In addition to the continuation of infrastructure projects, Oliver said county officials, including a new Hall County commission chairman, will be forced to face many difficult issues in 2008.
"Water is going to be a challenge ... as we decide how we develop, what we do develop and what we don’t develop," Oliver said. "How we protect our natural resources is going to be a challenge, as well as how we protect our environment and how to provide jobs."
Flowery Branch and Oakwood officials will not only plan similar road and sewer expansions as the county, but they will also spend much of 2008 implementing tax allocation districts in both municipalities.
The city governments will meet with Hall County government and the school board early in the year to negotiate the terms of the two tax allocation districts. The districts will be used in both cities as a tool to spur economic growth and development.
Upon the county’s approval to forego the incremental tax revenue expected to accompany potential rising property values within the districts as new development occurs, the cities will begin to channel those funds into revitalizing downtown areas and expanding sewer capacities.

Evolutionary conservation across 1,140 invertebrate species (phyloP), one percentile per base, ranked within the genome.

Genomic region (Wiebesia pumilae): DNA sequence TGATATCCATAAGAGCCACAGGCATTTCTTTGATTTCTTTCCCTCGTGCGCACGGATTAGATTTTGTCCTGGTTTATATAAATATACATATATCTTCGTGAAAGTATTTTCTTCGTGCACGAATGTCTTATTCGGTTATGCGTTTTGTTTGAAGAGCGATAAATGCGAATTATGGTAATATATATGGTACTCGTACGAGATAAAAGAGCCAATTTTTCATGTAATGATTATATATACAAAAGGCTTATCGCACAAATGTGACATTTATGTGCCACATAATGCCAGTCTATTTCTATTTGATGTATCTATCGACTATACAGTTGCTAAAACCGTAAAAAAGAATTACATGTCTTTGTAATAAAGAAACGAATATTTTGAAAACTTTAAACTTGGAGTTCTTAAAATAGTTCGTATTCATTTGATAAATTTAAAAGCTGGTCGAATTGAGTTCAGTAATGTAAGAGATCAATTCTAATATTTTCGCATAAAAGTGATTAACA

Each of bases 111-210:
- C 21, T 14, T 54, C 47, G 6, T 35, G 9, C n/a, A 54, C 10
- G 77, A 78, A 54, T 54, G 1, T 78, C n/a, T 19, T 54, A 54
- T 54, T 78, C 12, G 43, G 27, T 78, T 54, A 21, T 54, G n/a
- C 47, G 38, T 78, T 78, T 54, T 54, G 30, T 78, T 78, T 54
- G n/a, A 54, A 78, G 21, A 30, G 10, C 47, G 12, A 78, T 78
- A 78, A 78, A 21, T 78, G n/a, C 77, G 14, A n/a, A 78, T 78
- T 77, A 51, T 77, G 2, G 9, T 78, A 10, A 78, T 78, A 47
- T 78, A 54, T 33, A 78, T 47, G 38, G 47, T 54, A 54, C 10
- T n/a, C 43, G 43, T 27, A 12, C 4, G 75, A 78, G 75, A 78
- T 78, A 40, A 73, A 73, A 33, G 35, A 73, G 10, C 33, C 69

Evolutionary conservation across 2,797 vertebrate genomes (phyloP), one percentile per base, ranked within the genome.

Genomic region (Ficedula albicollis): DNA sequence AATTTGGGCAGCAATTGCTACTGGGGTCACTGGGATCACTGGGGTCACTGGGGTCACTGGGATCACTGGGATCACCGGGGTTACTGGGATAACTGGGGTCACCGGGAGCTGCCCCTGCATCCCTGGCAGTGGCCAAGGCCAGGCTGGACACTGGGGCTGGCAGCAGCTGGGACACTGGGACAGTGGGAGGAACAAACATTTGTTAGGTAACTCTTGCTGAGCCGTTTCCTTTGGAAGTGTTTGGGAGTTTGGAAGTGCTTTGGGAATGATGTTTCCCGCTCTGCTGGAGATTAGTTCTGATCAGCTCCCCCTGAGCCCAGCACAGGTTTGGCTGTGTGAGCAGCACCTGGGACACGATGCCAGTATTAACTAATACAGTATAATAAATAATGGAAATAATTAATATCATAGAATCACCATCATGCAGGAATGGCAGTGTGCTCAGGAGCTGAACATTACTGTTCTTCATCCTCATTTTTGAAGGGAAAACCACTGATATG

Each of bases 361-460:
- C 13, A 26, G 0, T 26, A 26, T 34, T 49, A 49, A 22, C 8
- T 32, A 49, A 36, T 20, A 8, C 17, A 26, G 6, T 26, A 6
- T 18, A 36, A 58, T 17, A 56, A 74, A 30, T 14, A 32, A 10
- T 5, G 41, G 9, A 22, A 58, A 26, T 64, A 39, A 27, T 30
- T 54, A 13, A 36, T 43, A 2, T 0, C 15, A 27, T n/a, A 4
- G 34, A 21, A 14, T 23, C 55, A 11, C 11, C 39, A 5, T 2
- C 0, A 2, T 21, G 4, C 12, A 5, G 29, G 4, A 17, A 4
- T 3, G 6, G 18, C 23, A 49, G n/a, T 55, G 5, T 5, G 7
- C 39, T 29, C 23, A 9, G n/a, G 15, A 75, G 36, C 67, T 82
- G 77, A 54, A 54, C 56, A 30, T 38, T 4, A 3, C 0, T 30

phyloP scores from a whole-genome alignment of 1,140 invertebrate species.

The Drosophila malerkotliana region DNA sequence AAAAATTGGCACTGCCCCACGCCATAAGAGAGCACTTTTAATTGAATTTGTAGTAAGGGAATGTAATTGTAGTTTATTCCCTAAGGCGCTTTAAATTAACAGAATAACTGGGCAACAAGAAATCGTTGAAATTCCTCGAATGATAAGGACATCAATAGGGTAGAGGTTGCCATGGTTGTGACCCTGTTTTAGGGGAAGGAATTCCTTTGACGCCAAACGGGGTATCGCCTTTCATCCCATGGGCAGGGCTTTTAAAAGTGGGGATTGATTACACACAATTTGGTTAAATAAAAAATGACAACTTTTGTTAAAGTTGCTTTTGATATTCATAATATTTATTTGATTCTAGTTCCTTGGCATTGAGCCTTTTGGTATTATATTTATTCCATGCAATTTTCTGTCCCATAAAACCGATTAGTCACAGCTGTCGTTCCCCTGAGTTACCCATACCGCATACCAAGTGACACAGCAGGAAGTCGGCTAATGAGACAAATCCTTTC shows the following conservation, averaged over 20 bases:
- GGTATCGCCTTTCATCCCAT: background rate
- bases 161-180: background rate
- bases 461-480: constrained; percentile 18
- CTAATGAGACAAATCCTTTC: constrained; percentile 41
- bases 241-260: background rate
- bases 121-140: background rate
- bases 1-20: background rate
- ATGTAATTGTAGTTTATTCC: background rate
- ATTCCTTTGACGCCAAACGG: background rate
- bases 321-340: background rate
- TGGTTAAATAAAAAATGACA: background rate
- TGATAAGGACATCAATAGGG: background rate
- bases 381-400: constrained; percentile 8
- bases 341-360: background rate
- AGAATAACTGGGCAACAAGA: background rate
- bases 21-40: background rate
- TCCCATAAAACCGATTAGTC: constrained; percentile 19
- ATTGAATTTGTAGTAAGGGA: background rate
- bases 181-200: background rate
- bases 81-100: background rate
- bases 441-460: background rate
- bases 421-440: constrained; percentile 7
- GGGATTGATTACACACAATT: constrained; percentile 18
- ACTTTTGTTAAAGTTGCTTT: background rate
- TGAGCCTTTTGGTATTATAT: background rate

The Flowery Branch tax allocation district could be sufficient to finance roughly $11.2 million in future TAD bonds over a period of up to 30 years.
Flowery Branch City Manager Bill Andrew said approximately $8 million of the district’s proceeds could be used to double the city’s sewer capacity to 2 million gallons.
"First we have to get the TAD approved by the county and school board, but if it does happen, I think we’ll go forward immediately with plans for the expansion of the sewer plant," Flowery Branch Mayor Diane Hirling said.
Another big chunk of the district-generated funds will be used to revitalize the downtown area of Flowery Branch on Main Street. Hirling said plans are in the works to develop the downtown area into a flourishing retail center with restaurants, shops and perhaps town homes.
She added that the funds could be used to re-open Pine Street to facilitate the development of a $12 million establishment in the area owned by Hortman and Dobbs LLC. There are no definite plans for the building yet, but Hirling said once plans are finalized, construction could begin as early as March.